So it didn't take long—less than two years, in fact—for reports of "unpredictable outcomes" to crop up. I for one am not surprised. It's somewhat disconcerting that so much of this research is taking place without open discussion about the ethical questions associated with it.

The US FDA appears to have begun looking at the ethics of ooplasmic transplantation, and in one powerpoint4 it is pointed out that an 18-month-old child born from this procedure has been diagnosed with autism (PDD), and that the incidence of chromosomal anomalies is known to be higher in children born from the procedure than the rate of major congenital abnormalities observed in the natural population.

The document also states that lack of testing and long-term follow-up of the children born from the procedure so far is a significant shortcoming, making evaluation of the safety and effectiveness of the technique very difficult. The genetic modification of humans appears to have been running alongside the genetic engineering of plants, being just a few years behind in terms of the technology being unleashed, and the lack of proper evaluation of health effects is apparently on par as well, which is to say near non-existent...

Could They Create Patentable Humans? Perhaps...

Another horrific side effect that has nothing to do with health per se, is the potential that making this procedure widely available may trigger a "patent" war; meaning these genetically modified humans could become patentable property.

Sound crazy?

You bet! But it's not outside the realm of possibility. The world is already embroiled in discussions about which genetically engineered life forms can and cannot be patented5, and biotech companies have secured patents on everything from genetically modified seeds to engineered animals of various kinds. Even human genes have already been patented!

As explained by the American Civil Liberties Union (ACLU)6:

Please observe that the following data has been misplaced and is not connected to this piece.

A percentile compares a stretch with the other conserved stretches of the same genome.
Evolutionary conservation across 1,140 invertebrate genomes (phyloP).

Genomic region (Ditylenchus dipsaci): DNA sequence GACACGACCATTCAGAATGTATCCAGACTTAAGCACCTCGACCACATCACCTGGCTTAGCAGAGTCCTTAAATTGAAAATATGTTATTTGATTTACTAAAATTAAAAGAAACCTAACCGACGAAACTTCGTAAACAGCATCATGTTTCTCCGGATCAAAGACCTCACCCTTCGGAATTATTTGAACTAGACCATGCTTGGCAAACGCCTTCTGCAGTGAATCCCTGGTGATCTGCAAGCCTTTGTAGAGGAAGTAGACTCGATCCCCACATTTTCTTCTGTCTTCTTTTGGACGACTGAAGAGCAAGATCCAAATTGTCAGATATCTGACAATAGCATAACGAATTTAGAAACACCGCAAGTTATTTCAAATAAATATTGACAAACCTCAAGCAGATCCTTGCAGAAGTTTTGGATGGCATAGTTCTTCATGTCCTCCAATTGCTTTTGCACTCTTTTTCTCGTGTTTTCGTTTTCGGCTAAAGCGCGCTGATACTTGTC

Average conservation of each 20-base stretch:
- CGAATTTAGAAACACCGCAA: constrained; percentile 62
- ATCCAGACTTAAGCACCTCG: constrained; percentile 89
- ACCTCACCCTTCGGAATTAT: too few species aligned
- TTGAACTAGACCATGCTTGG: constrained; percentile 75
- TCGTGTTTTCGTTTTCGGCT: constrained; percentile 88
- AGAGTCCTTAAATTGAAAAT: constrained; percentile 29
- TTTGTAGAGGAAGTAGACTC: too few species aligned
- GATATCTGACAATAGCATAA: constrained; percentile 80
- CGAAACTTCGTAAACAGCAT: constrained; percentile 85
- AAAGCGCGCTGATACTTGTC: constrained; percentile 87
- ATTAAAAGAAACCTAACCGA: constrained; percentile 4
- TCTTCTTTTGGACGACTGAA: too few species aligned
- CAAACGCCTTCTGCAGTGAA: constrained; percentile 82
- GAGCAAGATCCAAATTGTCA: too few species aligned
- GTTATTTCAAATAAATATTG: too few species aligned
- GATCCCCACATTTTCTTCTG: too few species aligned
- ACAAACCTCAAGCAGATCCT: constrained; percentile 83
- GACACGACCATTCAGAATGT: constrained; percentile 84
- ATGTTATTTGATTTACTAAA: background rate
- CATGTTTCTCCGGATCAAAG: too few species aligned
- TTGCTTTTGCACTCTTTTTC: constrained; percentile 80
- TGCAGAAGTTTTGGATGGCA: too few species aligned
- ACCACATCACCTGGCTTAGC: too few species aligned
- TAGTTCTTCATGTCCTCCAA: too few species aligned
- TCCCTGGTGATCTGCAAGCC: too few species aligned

"The U.S. Patent and Trademark Office (USPTO) grants patents on human genes, which means that the patent holders own the exclusive rights to those genetic sequences, their usage, and their chemical composition. Anyone who makes or uses a patented gene without permission of the patent holder – whether it be for commercial or noncommercial purposes – is committing patent infringement and can be sued by the patent holder for such infringement. Gene patents, like other patents, are granted for 20 years.

For example, Myriad Genetics, a private biotechnology company based in Utah, controls patents on the BRCA1 and BRCA2 genes [two genes associated with hereditary breast- and ovarian cancer]. Because of its patents, Myriad has the right to prevent anyone else from testing, studying, or even looking at these genes. It also holds the exclusive rights to any mutations along those genes. No one is allowed to do anything with the BRCA genes without Myriad's permission.

A 2005 study found that 4,382 of the 23,688 human genes in the National Center for Biotechnology Information's gene database are explicitly claimed as intellectual property. This means that nearly 20% of human genes are patented. In addition to the BRCA genes, genes associated with numerous diseases, both common and rare, are patented, including Alzheimer's disease, asthma, some forms of colon cancer, Canavan disease, hemochromatosis, some forms of muscular dystrophy, Long QT Syndrome, and many others."

If this sounds outrageous, illegal, and nonsensical, it's because it's all of those things. The ACLU claims to be engaged in a noble lawsuit against the US Patent and Trademark Office to stop the practice of issuing patents that are contrary to the law, which states only inventions can be patented—not naturally occurring parts of the human body. Still, the precedent has been clearly set. So what's to stop a company from eventually claiming patent rights on an entire individual?

Human Cloning Next?

According to the featured article7, "altering the human germline—in effect tinkering with the very make-up of our species—is a technique shunned by the vast majority of the world's scientists. Geneticists fear that one day this method could be used to create new races of humans with extra, desired characteristics such as strength or high intelligence."

But that's clearly not the end of the line in terms of where this technology might lead, if it hasn't already:

"... Jacques Cohen is regarded as a brilliant but controversial scientist who has pushed the boundaries of assisted reproduction technologies," Mail Online states8. "He developed a technique which allows infertile men to have their own children, by injecting sperm DNA straight into the egg in the lab. Prior to this, only infertile women were able to conceive using IVF.

Last year [2000], Professor Cohen said that his expertise would allow him to clone children—a prospect treated with horror by the mainstream scientific community. 'It would be an afternoon's work for one of my students,' he said, adding that he had been approached by 'at least three' individuals wishing to create a cloned child, but had turned down their requests."

That was then—12 years ago. One can only guess what might have transpired in laboratories such as that of Professor Cohen since then...
Last Edit: 8 years ago by marc.

Re: Get Ready for a New Human Species 6 years, 3 months ago #2869